I’m not defending Tosh’s specific comments to this person, but I will defend his right to say whatever he wants to a heckler. He said it himself: I was heckled. Heckling is not cool. Again, the comic is at WORK. Some hecklers think they’re helping, that they’re somehow contributing positively to the show. They’re not. Ever. Others are trying to disrupt, to make the moment about them, and that’s not their place either. This young woman didn’t like what she was hearing, and she chose to be disruptive about it, and what she forgot was that everyone else in the room paid to be there, too. She’s wrecking their night as much as Tosh’s jokes were wrecking hers. If you don’t like what you’re hearing at a comedy show, take it to the comic after the show. Because no matter how offended you are, or upset, interrupting is not the right response. Comedy shows are not a two-way exchange.
But Sarah, it’s rape. She said it herself—you can’t stand by and say nothing! Unfortunately, you have to. If they were on the sidewalk and she overheard Tosh say that, by all means, engage. But a comedy show is a paid transaction. It’s like going to the movies and not liking the movie—leave if you must, but do it with minimal impact on the people around you because they may well be enjoying themselves, and they paid, too. They’re entitled to a pleasant experience. What a heckler does is not just interrupt a comic at work, but to ruin the enjoyment of everyone else. It’s an unwinnable moment for both sides, it’s an unfair exchange, but think about how annoyed you get when people talk at the movies. It’s really not that different, except in this case, the movie can talk back.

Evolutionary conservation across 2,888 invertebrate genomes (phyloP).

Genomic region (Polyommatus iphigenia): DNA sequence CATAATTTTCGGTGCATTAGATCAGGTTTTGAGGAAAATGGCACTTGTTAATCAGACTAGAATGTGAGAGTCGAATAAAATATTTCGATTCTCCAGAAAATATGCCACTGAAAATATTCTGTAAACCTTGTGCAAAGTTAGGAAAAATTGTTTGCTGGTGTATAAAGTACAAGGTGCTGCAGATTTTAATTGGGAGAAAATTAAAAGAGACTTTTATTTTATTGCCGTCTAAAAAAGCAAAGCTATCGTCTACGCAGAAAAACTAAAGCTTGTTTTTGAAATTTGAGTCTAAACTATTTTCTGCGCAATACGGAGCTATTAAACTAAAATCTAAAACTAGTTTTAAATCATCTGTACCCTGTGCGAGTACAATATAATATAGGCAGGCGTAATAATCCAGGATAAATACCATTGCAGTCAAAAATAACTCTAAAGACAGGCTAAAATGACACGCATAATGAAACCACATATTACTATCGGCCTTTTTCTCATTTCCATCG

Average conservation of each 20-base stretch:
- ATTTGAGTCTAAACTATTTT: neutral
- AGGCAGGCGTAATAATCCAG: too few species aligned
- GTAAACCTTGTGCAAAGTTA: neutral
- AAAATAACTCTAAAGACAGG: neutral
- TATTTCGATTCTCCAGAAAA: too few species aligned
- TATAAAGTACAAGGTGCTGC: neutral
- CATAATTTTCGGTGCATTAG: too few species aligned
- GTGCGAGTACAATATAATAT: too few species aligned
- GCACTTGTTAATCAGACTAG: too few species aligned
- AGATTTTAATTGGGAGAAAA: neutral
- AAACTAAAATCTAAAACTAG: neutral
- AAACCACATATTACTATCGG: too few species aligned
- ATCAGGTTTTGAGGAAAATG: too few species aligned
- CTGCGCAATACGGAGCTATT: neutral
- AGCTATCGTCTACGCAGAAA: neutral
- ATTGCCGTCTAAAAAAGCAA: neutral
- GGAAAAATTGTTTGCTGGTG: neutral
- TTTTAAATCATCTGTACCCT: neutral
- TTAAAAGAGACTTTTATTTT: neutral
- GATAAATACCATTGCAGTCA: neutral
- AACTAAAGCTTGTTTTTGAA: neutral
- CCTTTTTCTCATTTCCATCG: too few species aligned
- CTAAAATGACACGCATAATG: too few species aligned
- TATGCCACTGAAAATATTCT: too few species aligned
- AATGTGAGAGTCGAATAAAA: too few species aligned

You cannot let heckling go. Not once. Stand-up comedy is about control, of both your material and your audience. If someone heckles, you HAVE to shut them down, immediately. Comedians handle this in a variety of ways—personally, I always went for shame. Shame them into silence. Point out that though they aren’t into it, the other 99 people in the room are. Remind them of their place, which is to be sitting in a crowd, not disrupting the enjoyment of others. That worked for me, but Tosh has always, always gone right for the jugular, humiliating his hecklers, and he is very, very good at it, generally. Even on this night, it worked for him—she was humiliated and left, ending the disruption. Except he went about a mile over the line in how hard he needed to go at this person, and now we have a problem.
I would LOVE to hear from anyone who was actually in the audience that night. Tosh implies the young woman misquoted him—what did he really say? How did he say it? Tone matters. And the rest of the audience—from this girl’s perspective, they were scary and feeding on negative energy, but then, she was on the wrong end of a spectacle. What if the show was going really well and everyone was into it but her, so she disrupts, and they cheered Tosh for shutting up the person ruining their night out, not that he was encouraging gang rape? I really, really want to hear some audience accounts of that show.
Again, I’m not asking you to approve of Tosh’s comments. I’m not asking you to be down with rape humor. But before you explode all over Tosh for being misogynistic and an asshole, keep in mind that he was at work and someone interrupted him. He took action to regain control and end the disruption so that things could go on without further interruption. Was it over the line? Yeah. And he apologized. You know who hasn’t apologized? The heckler who interrupted a comedy show other people were enjoying. But then, they never do.